After being largely ineffective on the attacking side in both games at Barclays Center, Jayson Tatum erupted in Game 3 as the stage returned to TD Garden as he finished the Celtics’ victory with a record 50 points to push the home team on top. On the other side, it was Kevin Durant and James Harden who paced the Nets offensively as Kyrie Irving struggled on his return to Boston, shooting just 6-17 from the field.
With the victory, the Celtics gave themselves a little life in this best-of-seven series by avoiding falling into a 3-0 hole against the favored Nets. These two teams will meet on Sunday evening with the opening forecast scheduled for 7 p.m. on TNT.
Here are three takeaways from the game:
1. Tatum offers historic performance
There were a number of reasons the Celtics were down 2-0 going into this game, including the fact that the Nets have three of the top scorers of this generation. But another key factor in the Celtics’ resounding losses in Brooklyn was that Jayson Tatum was virtually non-existent.
He scored 31 points in Games 1 and 2 combined and missed most of the second half of Game 2 after being stung in the eye by Kevin Durant. Already without Jaylen Brown, who is out for the season after undergoing wrist surgery, the Celtics really couldn’t afford Tatum’s average performances, let alone the brutal performances he had to start the series.
Friday night, however, Tatum reversed the script and delivered in a major way. He was neither average, nor good, nor even really good. He was amazing. Shooting an excellent 16 for 30 from the field, Tatum tallied 50 points and added six rebounds and seven assists for good measure. He became the third youngest player in NBA history to field 50 in a playoff game – just behind Michael Jordan and Jerry West – and the sixth Celtics player to accomplish that feat.
Inside, outside, on the free throw line, he was doing it all in Game 3 and the Nets had no response. The Celtics continuously manipulated the Nets’ defense to match smaller defenders with Tatum, and he shot or fouled. And when Durant tried his hand at the end of the match, Tatum threw the clutch jumper directly into his face to seal the victory.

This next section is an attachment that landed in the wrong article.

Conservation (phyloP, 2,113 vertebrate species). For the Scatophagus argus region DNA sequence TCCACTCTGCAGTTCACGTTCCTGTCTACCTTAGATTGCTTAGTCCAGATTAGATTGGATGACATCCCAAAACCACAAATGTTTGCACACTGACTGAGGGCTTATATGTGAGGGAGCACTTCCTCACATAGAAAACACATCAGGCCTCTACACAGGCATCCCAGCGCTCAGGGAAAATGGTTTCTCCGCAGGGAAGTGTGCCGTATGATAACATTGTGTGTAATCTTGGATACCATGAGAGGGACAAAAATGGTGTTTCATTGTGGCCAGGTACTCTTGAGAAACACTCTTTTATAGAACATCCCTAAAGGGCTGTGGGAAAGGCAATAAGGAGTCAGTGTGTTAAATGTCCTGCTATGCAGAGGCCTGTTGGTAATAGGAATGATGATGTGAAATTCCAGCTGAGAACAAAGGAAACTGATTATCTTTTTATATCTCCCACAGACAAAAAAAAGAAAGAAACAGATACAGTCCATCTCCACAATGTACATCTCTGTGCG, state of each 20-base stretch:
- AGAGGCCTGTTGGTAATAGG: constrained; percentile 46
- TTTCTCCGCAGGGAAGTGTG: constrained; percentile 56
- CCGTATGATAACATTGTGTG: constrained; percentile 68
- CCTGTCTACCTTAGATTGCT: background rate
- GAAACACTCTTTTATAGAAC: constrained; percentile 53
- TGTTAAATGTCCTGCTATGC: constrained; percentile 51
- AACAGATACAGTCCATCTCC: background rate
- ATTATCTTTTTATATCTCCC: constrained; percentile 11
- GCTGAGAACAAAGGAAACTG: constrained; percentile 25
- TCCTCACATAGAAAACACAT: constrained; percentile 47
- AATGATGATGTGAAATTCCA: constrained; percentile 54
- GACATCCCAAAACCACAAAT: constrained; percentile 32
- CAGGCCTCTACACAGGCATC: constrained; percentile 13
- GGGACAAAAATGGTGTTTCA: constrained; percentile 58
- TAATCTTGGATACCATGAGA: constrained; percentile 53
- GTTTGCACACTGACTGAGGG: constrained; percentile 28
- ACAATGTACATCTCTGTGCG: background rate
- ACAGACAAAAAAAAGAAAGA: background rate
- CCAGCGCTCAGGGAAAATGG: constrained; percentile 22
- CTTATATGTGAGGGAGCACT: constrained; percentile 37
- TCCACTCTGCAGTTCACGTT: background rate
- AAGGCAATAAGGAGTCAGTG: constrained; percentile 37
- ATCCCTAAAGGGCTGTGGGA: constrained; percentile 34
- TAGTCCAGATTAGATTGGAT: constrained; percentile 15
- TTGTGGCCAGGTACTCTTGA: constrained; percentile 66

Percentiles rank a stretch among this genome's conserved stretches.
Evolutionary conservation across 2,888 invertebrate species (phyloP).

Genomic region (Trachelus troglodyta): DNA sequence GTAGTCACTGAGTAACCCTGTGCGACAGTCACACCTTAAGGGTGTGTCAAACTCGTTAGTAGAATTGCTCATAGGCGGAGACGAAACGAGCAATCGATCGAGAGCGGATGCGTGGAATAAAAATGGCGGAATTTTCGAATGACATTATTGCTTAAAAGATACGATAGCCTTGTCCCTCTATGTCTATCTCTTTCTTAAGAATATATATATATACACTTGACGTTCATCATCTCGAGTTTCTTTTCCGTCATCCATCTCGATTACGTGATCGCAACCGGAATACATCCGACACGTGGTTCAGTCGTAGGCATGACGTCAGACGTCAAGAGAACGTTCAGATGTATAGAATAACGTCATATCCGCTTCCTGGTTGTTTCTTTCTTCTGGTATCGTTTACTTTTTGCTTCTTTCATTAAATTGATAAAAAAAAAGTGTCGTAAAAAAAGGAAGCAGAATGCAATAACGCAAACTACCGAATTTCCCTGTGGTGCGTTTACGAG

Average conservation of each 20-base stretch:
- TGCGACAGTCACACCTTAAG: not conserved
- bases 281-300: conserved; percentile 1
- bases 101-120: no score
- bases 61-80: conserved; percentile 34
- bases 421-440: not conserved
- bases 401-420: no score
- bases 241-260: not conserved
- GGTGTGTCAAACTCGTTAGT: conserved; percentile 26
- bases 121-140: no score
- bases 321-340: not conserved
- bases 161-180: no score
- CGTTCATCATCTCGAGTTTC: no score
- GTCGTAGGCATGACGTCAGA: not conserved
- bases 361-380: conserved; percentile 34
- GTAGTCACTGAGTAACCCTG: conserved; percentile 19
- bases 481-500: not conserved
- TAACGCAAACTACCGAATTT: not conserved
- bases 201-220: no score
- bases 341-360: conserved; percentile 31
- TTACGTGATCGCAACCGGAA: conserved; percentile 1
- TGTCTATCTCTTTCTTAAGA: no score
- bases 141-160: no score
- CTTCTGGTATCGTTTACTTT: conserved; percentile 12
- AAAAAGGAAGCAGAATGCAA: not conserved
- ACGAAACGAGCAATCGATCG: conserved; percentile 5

It was just a special display from one of the best young players in the game. The Celtics have had a tough season, but with Tatum in the lead, they still have a bright future.
2. Harden and Durant combine for 80, but Irving struggles
Tatum’s 50 points will be the headline in this game, and for good reason. But he wasn’t the only star to pull through in this game. James Harden and Kevin Durant were impressive on their own, as they combined 80 points, 16 rebounds and 11 of 24-for-42 assists on the field.
The Celtics, like everyone else, didn’t have an answer for any of them. Whether it was Durant’s midrange jumpers or Harden’s dynamic isolation streaks, these two were getting all the shots they wanted. Most nights it would have been enough to win, but not this time. It’s mostly because of Tatum, but it’s also because Kyrie Irving had a rough night.
Irving’s return to Boston is always notable, and he was greeted with loud boos throughout the game. Only he’ll know if it had anything to do with his unusually poor outing, but the point is, he had his worst game of the series. He finished with 16 of 6 for 17 points from the field and only had two assists. Put simply, it’s bad news for the Nets if Tristan Thompson defeats Irving.
3. Thompson comes to play
Tristan Thompson’s first season with the Celtics has not been a memorable one. He’s had two runs on the sidelines due to COVID-19 protocols, was in and out of starting line-up in points and just didn’t have the kind of impact the Celtics were hoping for when they did. signed in free agency.
In Game 3, however, we saw the Thompson who was such an important part of the Cavaliers’ playoffs a few years ago. He gave the Celtics much needed strength and energy, and was one of the most impactful players on the pitch all night. At various times, he was just out to top the Nets and finished with 19 points and 13 rebounds, including nine of the offensive variety.
With Thompson in the lead, the Celtics cleared the glass and got a crucial second-chance points advantage: 13-5. While second chance points are always important, they are even more important against the Nets. On the one hand, they help you follow them into the scoring department, and two, they keep their elite scorers from burning out in transition.